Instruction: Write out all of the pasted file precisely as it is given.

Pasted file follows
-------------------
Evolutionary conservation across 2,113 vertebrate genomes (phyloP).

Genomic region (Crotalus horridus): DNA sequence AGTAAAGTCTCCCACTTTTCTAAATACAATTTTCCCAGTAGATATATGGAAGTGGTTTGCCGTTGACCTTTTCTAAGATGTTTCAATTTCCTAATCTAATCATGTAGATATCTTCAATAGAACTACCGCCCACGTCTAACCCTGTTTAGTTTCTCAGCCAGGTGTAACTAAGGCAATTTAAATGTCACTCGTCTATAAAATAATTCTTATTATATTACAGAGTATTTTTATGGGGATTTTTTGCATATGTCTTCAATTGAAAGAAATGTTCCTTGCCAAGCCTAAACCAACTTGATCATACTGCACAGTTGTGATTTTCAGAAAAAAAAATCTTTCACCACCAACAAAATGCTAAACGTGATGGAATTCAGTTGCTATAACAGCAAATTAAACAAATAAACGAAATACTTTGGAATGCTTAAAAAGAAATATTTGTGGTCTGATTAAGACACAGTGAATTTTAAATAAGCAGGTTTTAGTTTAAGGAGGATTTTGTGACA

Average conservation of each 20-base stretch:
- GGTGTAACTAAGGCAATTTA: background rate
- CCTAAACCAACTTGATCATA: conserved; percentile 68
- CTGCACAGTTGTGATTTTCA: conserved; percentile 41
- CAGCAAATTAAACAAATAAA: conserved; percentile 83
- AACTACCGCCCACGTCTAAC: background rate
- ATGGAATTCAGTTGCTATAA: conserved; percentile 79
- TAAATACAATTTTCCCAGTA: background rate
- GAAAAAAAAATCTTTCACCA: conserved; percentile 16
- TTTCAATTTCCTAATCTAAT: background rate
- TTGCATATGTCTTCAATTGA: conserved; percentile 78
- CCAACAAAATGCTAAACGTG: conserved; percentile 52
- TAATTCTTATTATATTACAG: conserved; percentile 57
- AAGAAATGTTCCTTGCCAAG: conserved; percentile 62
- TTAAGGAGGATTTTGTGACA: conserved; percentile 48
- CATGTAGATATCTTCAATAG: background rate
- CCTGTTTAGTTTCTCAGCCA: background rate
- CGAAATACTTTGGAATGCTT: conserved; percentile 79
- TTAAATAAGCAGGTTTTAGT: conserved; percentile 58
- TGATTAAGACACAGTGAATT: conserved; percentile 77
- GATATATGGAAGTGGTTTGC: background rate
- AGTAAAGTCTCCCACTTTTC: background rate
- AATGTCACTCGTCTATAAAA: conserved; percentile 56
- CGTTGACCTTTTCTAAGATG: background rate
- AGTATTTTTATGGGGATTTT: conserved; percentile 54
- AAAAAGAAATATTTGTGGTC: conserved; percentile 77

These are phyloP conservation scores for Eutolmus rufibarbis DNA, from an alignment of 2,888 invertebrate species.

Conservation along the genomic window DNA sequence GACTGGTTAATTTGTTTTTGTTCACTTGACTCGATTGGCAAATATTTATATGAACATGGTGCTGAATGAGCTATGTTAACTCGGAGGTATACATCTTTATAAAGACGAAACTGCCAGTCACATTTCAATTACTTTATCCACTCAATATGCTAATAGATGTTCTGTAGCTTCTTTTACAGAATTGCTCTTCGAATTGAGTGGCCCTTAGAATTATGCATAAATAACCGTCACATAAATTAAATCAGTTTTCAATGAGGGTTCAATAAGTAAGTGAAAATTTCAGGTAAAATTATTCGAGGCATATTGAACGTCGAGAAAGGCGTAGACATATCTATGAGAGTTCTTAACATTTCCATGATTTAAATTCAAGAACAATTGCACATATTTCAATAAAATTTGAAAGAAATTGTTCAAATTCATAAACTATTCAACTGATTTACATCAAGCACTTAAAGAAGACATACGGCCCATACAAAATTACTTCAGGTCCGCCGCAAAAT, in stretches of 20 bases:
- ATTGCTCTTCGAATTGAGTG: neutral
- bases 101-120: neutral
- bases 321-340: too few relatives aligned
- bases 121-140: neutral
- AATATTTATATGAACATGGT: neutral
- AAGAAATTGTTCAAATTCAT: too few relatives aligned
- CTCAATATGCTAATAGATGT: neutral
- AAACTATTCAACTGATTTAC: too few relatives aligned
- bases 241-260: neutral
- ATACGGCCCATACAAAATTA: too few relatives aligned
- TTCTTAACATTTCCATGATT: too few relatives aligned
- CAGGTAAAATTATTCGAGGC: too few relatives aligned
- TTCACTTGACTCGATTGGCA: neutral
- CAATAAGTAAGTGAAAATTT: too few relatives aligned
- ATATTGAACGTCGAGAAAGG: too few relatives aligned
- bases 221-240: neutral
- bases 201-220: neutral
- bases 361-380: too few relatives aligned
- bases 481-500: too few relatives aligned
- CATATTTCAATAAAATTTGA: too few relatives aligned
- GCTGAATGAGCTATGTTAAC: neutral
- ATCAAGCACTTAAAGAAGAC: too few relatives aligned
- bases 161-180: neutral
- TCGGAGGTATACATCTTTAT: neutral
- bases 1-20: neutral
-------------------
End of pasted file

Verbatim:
Evolutionary conservation across 2,113 vertebrate genomes (phyloP).

Genomic region (Crotalus horridus): DNA sequence AGTAAAGTCTCCCACTTTTCTAAATACAATTTTCCCAGTAGATATATGGAAGTGGTTTGCCGTTGACCTTTTCTAAGATGTTTCAATTTCCTAATCTAATCATGTAGATATCTTCAATAGAACTACCGCCCACGTCTAACCCTGTTTAGTTTCTCAGCCAGGTGTAACTAAGGCAATTTAAATGTCACTCGTCTATAAAATAATTCTTATTATATTACAGAGTATTTTTATGGGGATTTTTTGCATATGTCTTCAATTGAAAGAAATGTTCCTTGCCAAGCCTAAACCAACTTGATCATACTGCACAGTTGTGATTTTCAGAAAAAAAAATCTTTCACCACCAACAAAATGCTAAACGTGATGGAATTCAGTTGCTATAACAGCAAATTAAACAAATAAACGAAATACTTTGGAATGCTTAAAAAGAAATATTTGTGGTCTGATTAAGACACAGTGAATTTTAAATAAGCAGGTTTTAGTTTAAGGAGGATTTTGTGACA

Average conservation of each 20-base stretch:
- GGTGTAACTAAGGCAATTTA: background rate
- CCTAAACCAACTTGATCATA: conserved; percentile 68
- CTGCACAGTTGTGATTTTCA: conserved; percentile 41
- CAGCAAATTAAACAAATAAA: conserved; percentile 83
- AACTACCGCCCACGTCTAAC: background rate
- ATGGAATTCAGTTGCTATAA: conserved; percentile 79
- TAAATACAATTTTCCCAGTA: background rate
- GAAAAAAAAATCTTTCACCA: conserved; percentile 16
- TTTCAATTTCCTAATCTAAT: background rate
- TTGCATATGTCTTCAATTGA: conserved; percentile 78
- CCAACAAAATGCTAAACGTG: conserved; percentile 52
- TAATTCTTATTATATTACAG: conserved; percentile 57
- AAGAAATGTTCCTTGCCAAG: conserved; percentile 62
- TTAAGGAGGATTTTGTGACA: conserved; percentile 48
- CATGTAGATATCTTCAATAG: background rate
- CCTGTTTAGTTTCTCAGCCA: background rate
- CGAAATACTTTGGAATGCTT: conserved; percentile 79
- TTAAATAAGCAGGTTTTAGT: conserved; percentile 58
- TGATTAAGACACAGTGAATT: conserved; percentile 77
- GATATATGGAAGTGGTTTGC: background rate
- AGTAAAGTCTCCCACTTTTC: background rate
- AATGTCACTCGTCTATAAAA: conserved; percentile 56
- CGTTGACCTTTTCTAAGATG: background rate
- AGTATTTTTATGGGGATTTT: conserved; percentile 54
- AAAAAGAAATATTTGTGGTC: conserved; percentile 77

These are phyloP conservation scores for Eutolmus rufibarbis DNA, from an alignment of 2,888 invertebrate species.

Conservation along the genomic window DNA sequence GACTGGTTAATTTGTTTTTGTTCACTTGACTCGATTGGCAAATATTTATATGAACATGGTGCTGAATGAGCTATGTTAACTCGGAGGTATACATCTTTATAAAGACGAAACTGCCAGTCACATTTCAATTACTTTATCCACTCAATATGCTAATAGATGTTCTGTAGCTTCTTTTACAGAATTGCTCTTCGAATTGAGTGGCCCTTAGAATTATGCATAAATAACCGTCACATAAATTAAATCAGTTTTCAATGAGGGTTCAATAAGTAAGTGAAAATTTCAGGTAAAATTATTCGAGGCATATTGAACGTCGAGAAAGGCGTAGACATATCTATGAGAGTTCTTAACATTTCCATGATTTAAATTCAAGAACAATTGCACATATTTCAATAAAATTTGAAAGAAATTGTTCAAATTCATAAACTATTCAACTGATTTACATCAAGCACTTAAAGAAGACATACGGCCCATACAAAATTACTTCAGGTCCGCCGCAAAAT, in stretches of 20 bases:
- ATTGCTCTTCGAATTGAGTG: neutral
- bases 101-120: neutral
- bases 321-340: too few relatives aligned
- bases 121-140: neutral
- AATATTTATATGAACATGGT: neutral
- AAGAAATTGTTCAAATTCAT: too few relatives aligned
- CTCAATATGCTAATAGATGT: neutral
- AAACTATTCAACTGATTTAC: too few relatives aligned
- bases 241-260: neutral
- ATACGGCCCATACAAAATTA: too few relatives aligned
- TTCTTAACATTTCCATGATT: too few relatives aligned
- CAGGTAAAATTATTCGAGGC: too few relatives aligned
- TTCACTTGACTCGATTGGCA: neutral
- CAATAAGTAAGTGAAAATTT: too few relatives aligned
- ATATTGAACGTCGAGAAAGG: too few relatives aligned
- bases 221-240: neutral
- bases 201-220: neutral
- bases 361-380: too few relatives aligned
- bases 481-500: too few relatives aligned
- CATATTTCAATAAAATTTGA: too few relatives aligned
- GCTGAATGAGCTATGTTAAC: neutral
- ATCAAGCACTTAAAGAAGAC: too few relatives aligned
- bases 161-180: neutral
- TCGGAGGTATACATCTTTAT: neutral
- bases 1-20: neutral